Flaco Jimenez and his
Tiny Desk Concert at NPR
An appreciation in the spirit of Process Theology
What should I be listening for?
"Listen closely to this recording: I think the secret to Jimenez's longevity lies in the short bursts of improvisation in between verses he shares with bajo sexto player Max Baca, of the Grammy-winning band Los Texmaniacs. (The two have an album due out in the spring.) The notes seem to spin and strut just as the dancers do in the serious conjunto dance halls. There's a stutter here, a jazz-like riff there, and when he extends the notes and holds them playfully, I recall my own mother teaching me to spin her in a tight pirouette at family weddings and quinceñeras."
--- Felix Contreras, commenting on Flaco Jimenez above: http://www.npr.org/event/music/164958884/flaco-jimenez-tiny-desk-concert
How does Conjunto help us better understand process theology?
Because it is enjoyable, which is what living beings are aiming at all the time.
Because you want to dance to it, thus illustrating the withness of the body.
Because it is gritty, thus illustrating the rhythmic coalescence of harmony and intensity.
Because it is a symbolic embodiment of working class aspirations, thus illustrating (1) the disgusting elitism of corporate capitalism and (2) the need in our time for communities that are creative, compassionate, participatory, equitable, and culturally rich, with no one left behind.
Because it illustrates and embodies concresence, whereby many different influences from different sources are brought together in surprising ways.
Because it adds satisfaction and pleasure to God's own life, apart from which even God would be kind of bored.
Because the whole idea of linking Whitehead and Conjunto forms such an interesting contrast.
Because no one has ever really asked the question before and maybe doesn't even care, so at least it's novel.
Thanks for asking.
About the accordian
Where did the word accordion come from?
Accordion is derived from the German word "akkord" which means "agreement or harmony."
Why are accordions special?
One of the most unique features of an accordion is that its bellows allow for a virtual total range of expression of sound and notes that can also be sustained for a greater amount of time than most other instruments.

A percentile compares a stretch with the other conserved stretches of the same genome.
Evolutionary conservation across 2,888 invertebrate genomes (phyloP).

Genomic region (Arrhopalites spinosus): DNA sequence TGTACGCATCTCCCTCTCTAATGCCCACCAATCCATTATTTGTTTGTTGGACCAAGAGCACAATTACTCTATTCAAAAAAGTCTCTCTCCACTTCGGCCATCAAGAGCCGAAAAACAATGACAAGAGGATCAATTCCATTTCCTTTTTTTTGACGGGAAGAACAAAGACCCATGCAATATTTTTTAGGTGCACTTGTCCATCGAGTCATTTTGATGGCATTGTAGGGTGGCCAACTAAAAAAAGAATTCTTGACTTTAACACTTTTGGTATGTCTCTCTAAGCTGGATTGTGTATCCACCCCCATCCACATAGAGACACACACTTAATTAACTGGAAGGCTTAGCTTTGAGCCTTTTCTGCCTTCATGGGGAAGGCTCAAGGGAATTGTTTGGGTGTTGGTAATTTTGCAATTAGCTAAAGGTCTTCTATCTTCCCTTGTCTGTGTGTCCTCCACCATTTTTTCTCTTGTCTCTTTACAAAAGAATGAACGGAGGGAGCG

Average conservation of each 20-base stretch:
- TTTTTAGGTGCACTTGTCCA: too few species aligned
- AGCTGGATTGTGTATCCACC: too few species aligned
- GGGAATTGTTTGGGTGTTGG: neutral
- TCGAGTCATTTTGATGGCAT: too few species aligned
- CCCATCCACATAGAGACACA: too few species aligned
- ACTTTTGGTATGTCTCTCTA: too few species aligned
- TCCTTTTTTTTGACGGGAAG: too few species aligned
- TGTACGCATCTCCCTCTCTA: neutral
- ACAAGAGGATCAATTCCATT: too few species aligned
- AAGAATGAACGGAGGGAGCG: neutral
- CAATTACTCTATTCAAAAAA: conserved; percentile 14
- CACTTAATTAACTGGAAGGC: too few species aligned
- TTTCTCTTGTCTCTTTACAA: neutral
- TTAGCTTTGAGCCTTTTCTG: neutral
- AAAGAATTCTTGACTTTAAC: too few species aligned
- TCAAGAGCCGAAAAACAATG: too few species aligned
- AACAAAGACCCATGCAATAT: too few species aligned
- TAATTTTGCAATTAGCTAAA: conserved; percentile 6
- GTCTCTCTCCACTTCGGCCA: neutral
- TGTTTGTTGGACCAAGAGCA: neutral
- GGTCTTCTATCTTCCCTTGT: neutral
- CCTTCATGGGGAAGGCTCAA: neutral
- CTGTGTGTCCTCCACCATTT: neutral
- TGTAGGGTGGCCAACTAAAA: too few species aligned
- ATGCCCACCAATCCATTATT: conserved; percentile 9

What is an accordion made of?
In general, the outside of the accordion is constructed of cellulose over a wood or metal frame, but sometimes other materials are used. Accordions come in the traditional wood stains as well as classic black and red--but are also available in a rainbow of vibrant hues.
From PBS Accordian Dreams
What is Conjunto?
Conjunto is a unique Texas-based music tradition born in the 19th century that continues to evolve and thrive today. Conjunto, like jazz, blues, and rock and roll, is a distinct American musical genre that has had a major impact on the Mexican American community of the United States, as well as reviving an interest in the accordion, and is gaining fans around the world.
Accordion-driven conjunto is its own culture, has its own fans and followers and plays an integral and vital role in many communities. It is dramatic, vibrant and sensual - far from tradition
From PBS Accordian Dreams
Who is Flaco Jimenez?
"What B.B. King is to the blues, or George Jones is to traditional country, Grammy-winning accordionist Flaco Jimenez is to the world of Tex-Mex conjunto," says music critic Ramino Burr in The Billboard Guide to Tejano and Mexican Music. Born into a family of conjunto musicians, Leonardo "Flaco" Jiménez has led the way in expanding conjunto music from his community in San Antonio, Texas, to new audiences both in the United States and worldwide.
Born in 1939, Jiménez is the son of conjunto pioneer Santiago Jiménez, Sr. By age seven he was already performing with his father, even earning a nickname that had in the past attached to his father, "Flaco," or "Skinny."
Conjunto dates back to the 19th century and is a uniquely Texas tradition. It has a distinctive style, featuring influences from the German, Polish, and Czech immigrants who settled in the predominantly Mexican region of the Texan Rio Grande valley and brought with them popular forms of dance music such as the polka, waltz, schottische, mazurka, and redowa. Tied to this style of music is the diatonic button accordion, which was adopted by tejanos, or Texans of Mexican descent....more
---- from National Endowment of the Arts website, honoring Flaco Jimenez as recipient of 2012 National Heritage Fellow award.